The vaporization chamber 58 is adapted to convert liquid anesthetic agent 66 from thepump 56 into vaporized anesthetic agent 70. The vaporization chamber 58 may comprisea heat source (not shown) adapted to raise the temperature of the liquid anesthetic agent66 and thereby facilitate its conversion to vaporized anesthetic agent 70. The heat sourcemay, for example, comprise a heated resistive wire, a cartridge heater, a peltier device, asintered heater, or a passive heating system such as a system comprising heat pipes.Vaporized anesthetic agent 70 from the vaporization chamber 58 is delivered to the inlet30 and is then mixed with the carrier gas 21 to form mixed gas 72. In an alternativeembodiment, the carrier gas 21 may be fed directly to the vaporization chamber 58 tofacilitate the vaporization of the liquid anesthetic agent, and improve the efficiency to mix and transport the vaporized anesthetic agent 70 to form the mix gas 72.

The carrier gas sensor 60 and the mixed gas sensor 62 may comprise a known deviceadapted to measure characteristic features of a fluid. For purposes of this disclosure theterm fluid should be defined to include any amorphous Substance that continually defonns under an applied shear stress and may therefore include both liquids and gases.

According to one embodiment, the carrier gas sensor 60 is adapted to measure fluid flowrate, and the mixed gas sensor 62 is configured to measure vaporized anesthetic agent 70concentrations. In another embodiment, both the carrier gas sensor 60 and the mixed gassensor 62 are configured to measure fluid flow rate, and the comparison of the fluid flow rates provide the measured concentration output of the anesthetic vaporizer 28, and the amount of liquid anesthetic agent 66 to be delivered by the pump 56 to achieve theconcentration output of the anesthetic vaporizer 28. In yet another embodiment, thevaporized anesthetic agent 70 concentration can be measured directly by sensor 62configured to detect the concentration of the vaporized anesthetic 70 concentrations.Known technology that measures vapor concentrations of liquid anesthetic include butare not limited to infrared, ultrasound, mass spectroscopy, and laser refractometrytechnologies. Vapor anesthetic concentration can also be measured based on feedbackfrom sensors 60 and 62 respectively configured to assess any physical property (e.g., gasdensity) of the carrier gas 2l and the mixed gas 72. A feedback control systemincorporating the measured vaporized anesthetic agent 70 concentrations and the userinput 64 concentrations can be configured to adjust the operation of pump 56 to achieve the user set vaporizer output concentration.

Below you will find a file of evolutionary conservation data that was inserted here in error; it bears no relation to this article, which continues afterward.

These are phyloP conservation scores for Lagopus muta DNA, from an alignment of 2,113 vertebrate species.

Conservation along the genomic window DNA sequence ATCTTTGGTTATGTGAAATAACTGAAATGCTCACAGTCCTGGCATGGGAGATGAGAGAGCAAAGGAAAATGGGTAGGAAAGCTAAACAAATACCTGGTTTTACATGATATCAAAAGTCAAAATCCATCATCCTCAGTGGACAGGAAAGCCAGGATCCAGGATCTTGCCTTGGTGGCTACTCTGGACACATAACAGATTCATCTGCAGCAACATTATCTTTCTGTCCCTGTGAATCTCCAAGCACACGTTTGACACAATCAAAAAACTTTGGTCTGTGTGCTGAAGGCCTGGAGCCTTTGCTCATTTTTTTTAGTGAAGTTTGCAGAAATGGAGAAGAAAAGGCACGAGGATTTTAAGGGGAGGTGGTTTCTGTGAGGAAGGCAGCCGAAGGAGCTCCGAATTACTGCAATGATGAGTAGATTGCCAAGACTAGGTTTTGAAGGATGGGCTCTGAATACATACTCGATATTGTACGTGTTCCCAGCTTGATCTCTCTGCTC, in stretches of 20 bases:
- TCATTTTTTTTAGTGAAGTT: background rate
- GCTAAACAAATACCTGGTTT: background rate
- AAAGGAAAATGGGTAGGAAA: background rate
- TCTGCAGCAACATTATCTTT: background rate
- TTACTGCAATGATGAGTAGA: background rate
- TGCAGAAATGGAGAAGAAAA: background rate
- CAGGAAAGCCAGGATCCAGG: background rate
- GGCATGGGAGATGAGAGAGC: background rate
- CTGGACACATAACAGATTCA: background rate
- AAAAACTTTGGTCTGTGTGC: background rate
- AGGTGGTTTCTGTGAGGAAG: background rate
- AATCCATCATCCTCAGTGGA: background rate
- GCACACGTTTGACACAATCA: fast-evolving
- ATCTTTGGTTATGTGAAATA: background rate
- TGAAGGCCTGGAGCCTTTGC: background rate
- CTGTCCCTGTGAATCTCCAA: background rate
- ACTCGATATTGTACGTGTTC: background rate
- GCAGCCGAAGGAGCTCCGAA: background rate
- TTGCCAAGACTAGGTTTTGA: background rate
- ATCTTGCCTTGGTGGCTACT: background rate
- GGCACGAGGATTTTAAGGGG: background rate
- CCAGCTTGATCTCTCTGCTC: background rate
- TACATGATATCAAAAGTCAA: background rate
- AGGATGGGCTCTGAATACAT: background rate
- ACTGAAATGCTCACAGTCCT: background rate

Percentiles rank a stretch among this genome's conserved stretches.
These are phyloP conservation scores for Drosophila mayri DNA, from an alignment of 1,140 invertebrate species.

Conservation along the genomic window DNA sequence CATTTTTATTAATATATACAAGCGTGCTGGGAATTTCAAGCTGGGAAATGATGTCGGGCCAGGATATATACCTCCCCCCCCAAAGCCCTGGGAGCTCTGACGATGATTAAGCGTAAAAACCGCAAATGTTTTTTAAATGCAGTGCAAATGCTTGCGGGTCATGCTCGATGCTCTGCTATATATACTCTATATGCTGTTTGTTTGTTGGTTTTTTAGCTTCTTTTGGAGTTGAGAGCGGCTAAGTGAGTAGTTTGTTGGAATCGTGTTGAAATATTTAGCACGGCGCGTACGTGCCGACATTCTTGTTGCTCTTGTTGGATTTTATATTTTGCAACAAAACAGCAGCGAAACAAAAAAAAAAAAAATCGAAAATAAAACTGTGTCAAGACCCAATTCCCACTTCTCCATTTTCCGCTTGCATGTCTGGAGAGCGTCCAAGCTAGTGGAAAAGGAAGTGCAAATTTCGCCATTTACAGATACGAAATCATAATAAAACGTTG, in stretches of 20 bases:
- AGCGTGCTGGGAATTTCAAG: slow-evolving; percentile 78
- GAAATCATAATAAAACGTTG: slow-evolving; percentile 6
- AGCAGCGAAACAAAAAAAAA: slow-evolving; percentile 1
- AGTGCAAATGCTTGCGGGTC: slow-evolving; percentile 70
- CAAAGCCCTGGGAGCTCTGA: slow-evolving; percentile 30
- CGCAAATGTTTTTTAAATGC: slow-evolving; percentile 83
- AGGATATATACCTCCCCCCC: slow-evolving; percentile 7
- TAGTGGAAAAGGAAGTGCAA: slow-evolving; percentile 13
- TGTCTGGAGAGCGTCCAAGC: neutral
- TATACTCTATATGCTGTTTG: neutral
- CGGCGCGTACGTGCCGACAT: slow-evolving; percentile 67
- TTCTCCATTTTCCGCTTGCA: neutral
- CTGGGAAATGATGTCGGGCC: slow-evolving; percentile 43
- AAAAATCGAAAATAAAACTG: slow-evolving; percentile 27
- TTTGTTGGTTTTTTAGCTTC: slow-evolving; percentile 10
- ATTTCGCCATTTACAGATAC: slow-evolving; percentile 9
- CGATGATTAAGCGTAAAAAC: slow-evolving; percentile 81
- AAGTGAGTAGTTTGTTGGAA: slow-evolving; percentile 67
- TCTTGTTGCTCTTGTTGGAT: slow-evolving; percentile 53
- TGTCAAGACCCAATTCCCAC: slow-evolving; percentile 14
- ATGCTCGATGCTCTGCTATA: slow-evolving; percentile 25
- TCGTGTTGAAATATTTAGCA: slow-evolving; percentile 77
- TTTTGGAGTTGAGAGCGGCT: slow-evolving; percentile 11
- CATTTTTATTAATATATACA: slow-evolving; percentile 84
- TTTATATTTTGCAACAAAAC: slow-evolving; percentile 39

Having described exemplary components of the vaporizer system 28, the operation of the vaporizer system 28 will now be described in accordance With an embodiment.

The controller 50 may be adapted to receive a target dosage or concentration of anestheticagent from the user input 64. Upon receipt of the user requested target concentration, thecontroller 50 may open the valve 54 to facilitate the transfer of liquid anesthetic agent 66from the sump 52 to the pump 56. The controller 50 may then regulate the pump 56 todeliver the liquid anesthetic agent 66 flow rate in a manner adapted to achieve the userrequested target dosage or concentration of anesthetic agent. The liquid anesthetic agent66 may then be converted to vaporized anesthetic agent 70 by the vaporization chamber58. The vaporized anesthetic agent 70 is delivered to the inlet 30 and is then mixed withthe carrier gas 21 to form mixed gas 72. The mixed gas 72 comprising the user selectedtarget concentration of vaporized anesthetic agent 70 may then be delivered to the patient 34 (shown in Figure 1).

According to another embodiment, the controller 50 may be adapted to operate the valve54 and the pump 56 based on feedback from the carrier gas sensor 60 and/or the mixed gas sensor 62. As an example, the controller 50 may operate valve 54 and pump 56 to adjust the flow delivery of the liquid anesthetic agent 66 based on the carrier gas flowrate (as measured by the carrier gas sensor 60) and/or the mixed gas flow rate (asmeasured by the mixed gas sensor 62). As another example, the controller 50 mayoperate valve 54 and pump 56 to adjust the flow delivery of the liquid anesthetic agent 66based on the measured concentration of vaporized anesthetic agent 70 in the mixed gas 72 (as measured by the mixed gas sensor 62).